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Discussion Starter #1
Ever hear of a Mk III barrel threaded to the receiver too far or not far enough so the barrel is "tilted" to one side ?
 

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I'm not sure what youre talking about with threaded, but I do know that you have to line the barrel up when putting it back on. With mine, I can hold to one side and be straight on but if I rotate it slightly the other way, it can go past the point of being centered
 

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Discussion Starter #3
I'm not sure what youre talking about with threaded, but I do know that you have to line the barrel up when putting it back on. With mine, I can hold to one side and be straight on but if I rotate it slightly the other way, it can go past the point of being centered
A shooting buddy of mine said he bought a new MK III SS BB, and the sites were tilted to one side, so he returned it for a Buckmark. I've owned no less than a dozen MKs over the years and currently enjoy three, and have never seen that prblem with a new gun.
 

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:D
I'm not sure what youre talking about with threaded, but I do know that you have to line the barrel up when putting it back on. With mine, I can hold to one side and be straight on but if I rotate it slightly the other way, it can go past the point of being centered
From you're response, I've learned something I wasn't aware of. The barrel and receiver on a Mark .22 are machined as one piece. I've always assumed the barrel was threaded to the reciever, but not so. So I'm guessing his problem was as you stated. Thanks for the info.
 

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:D

The barrel and receiver on a Mark .22 are machined as one piece.
Nope, they are separate pieces, "crush threaded" together. Near impossible to get them apart without severe damage to at least one of the two parts. I have heard of one or two that got assembled out of line.
 

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Agree!

The receiver and barrel are two seperate pieces...

I've seen Mark pistols that were nearly impossible so separate the barrel/receiver assembly from the frame, and ones that were loose enough that the barrel/receiver could be shifted in the frame.

I've never seen one with a barrel misaligned in the receiver...It is within the realm of possibilities though...

If that is in fact the case then it's one Ruger would probably like to have back, so they could make it right.
 

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Discussion Starter #7
:D
Agree!

The receiver and barrel are two seperate pieces...

I've seen Mark pistols that were nearly impossible so separate the barrel/receiver assembly from the frame, and ones that were loose enough that the barrel/receiver could be shifted in the frame.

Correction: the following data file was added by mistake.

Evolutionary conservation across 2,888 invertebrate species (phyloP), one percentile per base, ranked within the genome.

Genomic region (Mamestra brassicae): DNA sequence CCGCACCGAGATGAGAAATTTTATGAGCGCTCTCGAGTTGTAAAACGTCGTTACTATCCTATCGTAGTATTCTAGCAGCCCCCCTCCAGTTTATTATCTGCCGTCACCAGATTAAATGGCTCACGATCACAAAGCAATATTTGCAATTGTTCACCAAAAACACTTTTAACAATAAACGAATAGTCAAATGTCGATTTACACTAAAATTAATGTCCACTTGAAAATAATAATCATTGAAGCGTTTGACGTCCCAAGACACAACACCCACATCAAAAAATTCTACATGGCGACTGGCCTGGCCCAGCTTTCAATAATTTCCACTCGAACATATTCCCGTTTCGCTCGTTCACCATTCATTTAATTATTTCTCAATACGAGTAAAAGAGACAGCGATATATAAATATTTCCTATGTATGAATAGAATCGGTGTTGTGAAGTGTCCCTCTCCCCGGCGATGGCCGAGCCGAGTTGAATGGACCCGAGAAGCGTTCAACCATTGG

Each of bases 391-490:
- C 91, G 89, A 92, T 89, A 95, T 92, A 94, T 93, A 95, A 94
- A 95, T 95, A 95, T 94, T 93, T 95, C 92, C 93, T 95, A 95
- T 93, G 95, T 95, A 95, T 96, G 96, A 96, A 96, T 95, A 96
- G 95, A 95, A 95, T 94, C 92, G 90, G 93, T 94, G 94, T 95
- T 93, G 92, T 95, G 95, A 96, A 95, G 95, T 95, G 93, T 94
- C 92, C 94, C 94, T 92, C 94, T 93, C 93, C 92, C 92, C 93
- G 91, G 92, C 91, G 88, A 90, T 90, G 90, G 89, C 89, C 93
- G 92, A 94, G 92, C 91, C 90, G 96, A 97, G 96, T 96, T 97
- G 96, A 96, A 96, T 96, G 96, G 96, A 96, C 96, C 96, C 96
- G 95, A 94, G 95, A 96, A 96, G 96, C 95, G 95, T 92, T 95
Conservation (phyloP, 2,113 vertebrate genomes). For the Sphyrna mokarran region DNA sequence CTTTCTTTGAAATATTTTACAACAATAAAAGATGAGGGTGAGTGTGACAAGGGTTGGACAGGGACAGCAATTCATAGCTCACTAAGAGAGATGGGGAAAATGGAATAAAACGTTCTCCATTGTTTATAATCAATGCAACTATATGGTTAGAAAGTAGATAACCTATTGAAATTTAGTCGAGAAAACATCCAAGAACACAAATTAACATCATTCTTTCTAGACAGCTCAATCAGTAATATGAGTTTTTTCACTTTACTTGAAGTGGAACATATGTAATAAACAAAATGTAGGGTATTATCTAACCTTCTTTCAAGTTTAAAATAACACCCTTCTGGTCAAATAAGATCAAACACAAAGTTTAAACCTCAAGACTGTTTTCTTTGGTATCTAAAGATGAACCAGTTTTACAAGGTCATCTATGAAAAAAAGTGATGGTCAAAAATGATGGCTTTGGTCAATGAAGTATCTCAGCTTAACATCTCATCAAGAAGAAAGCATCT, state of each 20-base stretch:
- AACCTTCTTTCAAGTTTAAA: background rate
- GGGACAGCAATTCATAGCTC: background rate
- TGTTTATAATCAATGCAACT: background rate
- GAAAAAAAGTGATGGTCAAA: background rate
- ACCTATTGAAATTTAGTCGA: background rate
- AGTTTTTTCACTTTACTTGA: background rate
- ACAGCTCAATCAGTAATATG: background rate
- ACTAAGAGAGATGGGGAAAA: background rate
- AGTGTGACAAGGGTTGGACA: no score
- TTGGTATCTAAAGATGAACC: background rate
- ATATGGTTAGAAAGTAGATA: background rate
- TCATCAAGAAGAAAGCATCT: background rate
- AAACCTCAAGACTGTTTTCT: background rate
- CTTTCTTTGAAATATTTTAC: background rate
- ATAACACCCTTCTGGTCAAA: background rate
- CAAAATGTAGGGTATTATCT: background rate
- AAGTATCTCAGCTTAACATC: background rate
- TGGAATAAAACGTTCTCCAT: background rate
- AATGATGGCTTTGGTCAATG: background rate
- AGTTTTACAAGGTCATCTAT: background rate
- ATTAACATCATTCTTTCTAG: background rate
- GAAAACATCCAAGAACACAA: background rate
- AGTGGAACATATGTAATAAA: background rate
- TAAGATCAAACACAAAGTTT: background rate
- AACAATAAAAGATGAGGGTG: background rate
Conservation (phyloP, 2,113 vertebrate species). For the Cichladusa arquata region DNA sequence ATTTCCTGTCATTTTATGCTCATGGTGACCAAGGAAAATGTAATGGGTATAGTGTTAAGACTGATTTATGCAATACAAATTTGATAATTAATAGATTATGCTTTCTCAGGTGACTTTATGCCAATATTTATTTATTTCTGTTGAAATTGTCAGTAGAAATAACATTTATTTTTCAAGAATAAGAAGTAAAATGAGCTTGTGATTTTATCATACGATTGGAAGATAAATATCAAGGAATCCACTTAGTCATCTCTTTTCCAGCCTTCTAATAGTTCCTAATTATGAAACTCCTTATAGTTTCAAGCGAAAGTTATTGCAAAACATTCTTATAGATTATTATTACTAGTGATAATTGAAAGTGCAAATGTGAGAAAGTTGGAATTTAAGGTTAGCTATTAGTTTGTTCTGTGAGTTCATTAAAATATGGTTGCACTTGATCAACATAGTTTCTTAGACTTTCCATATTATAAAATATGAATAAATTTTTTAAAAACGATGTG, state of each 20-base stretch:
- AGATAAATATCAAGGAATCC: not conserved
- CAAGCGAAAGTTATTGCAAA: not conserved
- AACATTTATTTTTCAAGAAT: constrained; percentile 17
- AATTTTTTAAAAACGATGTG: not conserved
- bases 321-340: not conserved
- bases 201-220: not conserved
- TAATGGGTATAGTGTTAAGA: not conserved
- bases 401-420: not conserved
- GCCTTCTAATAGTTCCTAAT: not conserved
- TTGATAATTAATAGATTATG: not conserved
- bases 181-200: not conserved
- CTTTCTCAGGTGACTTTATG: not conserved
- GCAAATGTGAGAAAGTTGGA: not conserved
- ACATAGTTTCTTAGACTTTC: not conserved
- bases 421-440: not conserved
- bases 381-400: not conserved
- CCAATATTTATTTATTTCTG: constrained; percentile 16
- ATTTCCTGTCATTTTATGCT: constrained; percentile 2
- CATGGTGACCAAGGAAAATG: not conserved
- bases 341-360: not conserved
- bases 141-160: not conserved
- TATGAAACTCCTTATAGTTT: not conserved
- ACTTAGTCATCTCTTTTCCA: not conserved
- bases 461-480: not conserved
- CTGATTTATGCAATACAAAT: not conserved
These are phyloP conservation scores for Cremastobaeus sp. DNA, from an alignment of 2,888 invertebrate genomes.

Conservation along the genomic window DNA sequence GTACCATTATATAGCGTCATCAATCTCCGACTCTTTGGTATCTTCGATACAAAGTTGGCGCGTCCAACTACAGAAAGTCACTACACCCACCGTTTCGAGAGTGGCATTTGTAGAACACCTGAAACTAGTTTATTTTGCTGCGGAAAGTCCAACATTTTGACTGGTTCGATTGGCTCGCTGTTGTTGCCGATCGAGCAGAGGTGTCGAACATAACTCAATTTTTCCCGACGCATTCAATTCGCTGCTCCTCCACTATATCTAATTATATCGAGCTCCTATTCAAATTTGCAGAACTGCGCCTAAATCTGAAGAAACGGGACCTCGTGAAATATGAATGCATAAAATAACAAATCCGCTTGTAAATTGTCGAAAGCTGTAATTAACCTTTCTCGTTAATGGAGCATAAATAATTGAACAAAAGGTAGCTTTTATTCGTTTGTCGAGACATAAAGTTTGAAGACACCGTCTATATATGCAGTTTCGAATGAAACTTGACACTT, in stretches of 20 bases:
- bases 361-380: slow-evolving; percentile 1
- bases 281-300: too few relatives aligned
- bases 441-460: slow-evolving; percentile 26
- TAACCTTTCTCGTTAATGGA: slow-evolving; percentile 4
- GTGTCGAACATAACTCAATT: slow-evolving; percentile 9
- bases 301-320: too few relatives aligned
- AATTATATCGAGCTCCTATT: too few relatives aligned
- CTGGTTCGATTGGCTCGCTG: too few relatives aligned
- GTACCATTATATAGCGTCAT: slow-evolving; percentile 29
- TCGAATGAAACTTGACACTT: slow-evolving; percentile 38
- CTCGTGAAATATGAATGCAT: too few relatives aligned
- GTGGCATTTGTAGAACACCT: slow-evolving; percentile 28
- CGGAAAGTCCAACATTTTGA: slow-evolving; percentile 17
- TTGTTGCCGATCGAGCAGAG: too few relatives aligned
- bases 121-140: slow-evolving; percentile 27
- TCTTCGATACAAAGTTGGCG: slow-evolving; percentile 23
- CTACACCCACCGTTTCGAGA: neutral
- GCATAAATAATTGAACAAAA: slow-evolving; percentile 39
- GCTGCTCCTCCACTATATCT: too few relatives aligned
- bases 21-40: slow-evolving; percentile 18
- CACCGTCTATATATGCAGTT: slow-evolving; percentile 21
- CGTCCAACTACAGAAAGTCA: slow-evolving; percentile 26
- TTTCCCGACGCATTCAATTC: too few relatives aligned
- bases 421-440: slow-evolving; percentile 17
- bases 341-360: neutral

I've never seen one with a barrel misaligned in the receiver...It is within the realm of possibilities though...

If that is in fact the case then it's one Ruger would probably like to have back, so they could make it right.
Thanks all. Shot these great guns for years and didn't know that. Interesting !
 

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The finished Ruger .22 Auto barrels are fully inserted and torqued into raw 1" tubing at the factory. Then the front sight hole (or slot in a Standard model) is used to index all the other receiver cuts. The ejection port, the underside, the front and rear lugs, LCI slot, sight dovetail, and the bolt stop pin holes are all cut into the receiver tubes after the barrels are installed. This allows the factory to use automated manufacturing procedures to make all the receivers to very tight tolerances. As long as the sight holes are properly indexed, the machinery is properly calibrated, everything else is cut to fit. Even the final length of the bullet's feed ramp depends on the underside mill cut of the receiver.

R,
Bullseye
 

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Discussion Starter #9
:)
The finished Ruger .22 Auto barrels are fully inserted and torqued into raw 1" tubing at the factory. Then the front sight hole (or slot in a Standard model) is used to index all the other receiver cuts. The ejection port, the underside, the front and rear lugs, LCI slot, sight dovetail, and the bolt stop pin holes are all cut into the receiver tubes after the barrels are installed. This allows the factory to use automated manufacturing procedures to make all the receivers to very tight tolerances. As long as the sight holes are properly indexed, the machinery is properly calibrated, everything else is cut to fit. Even the final length of the bullet's feed ramp depends on the underside mill cut of the receiver.

R,
Bullseye
Great educational info for Ruger Mark fans. Hopefully many forum members will read and learn from this discussion.
 
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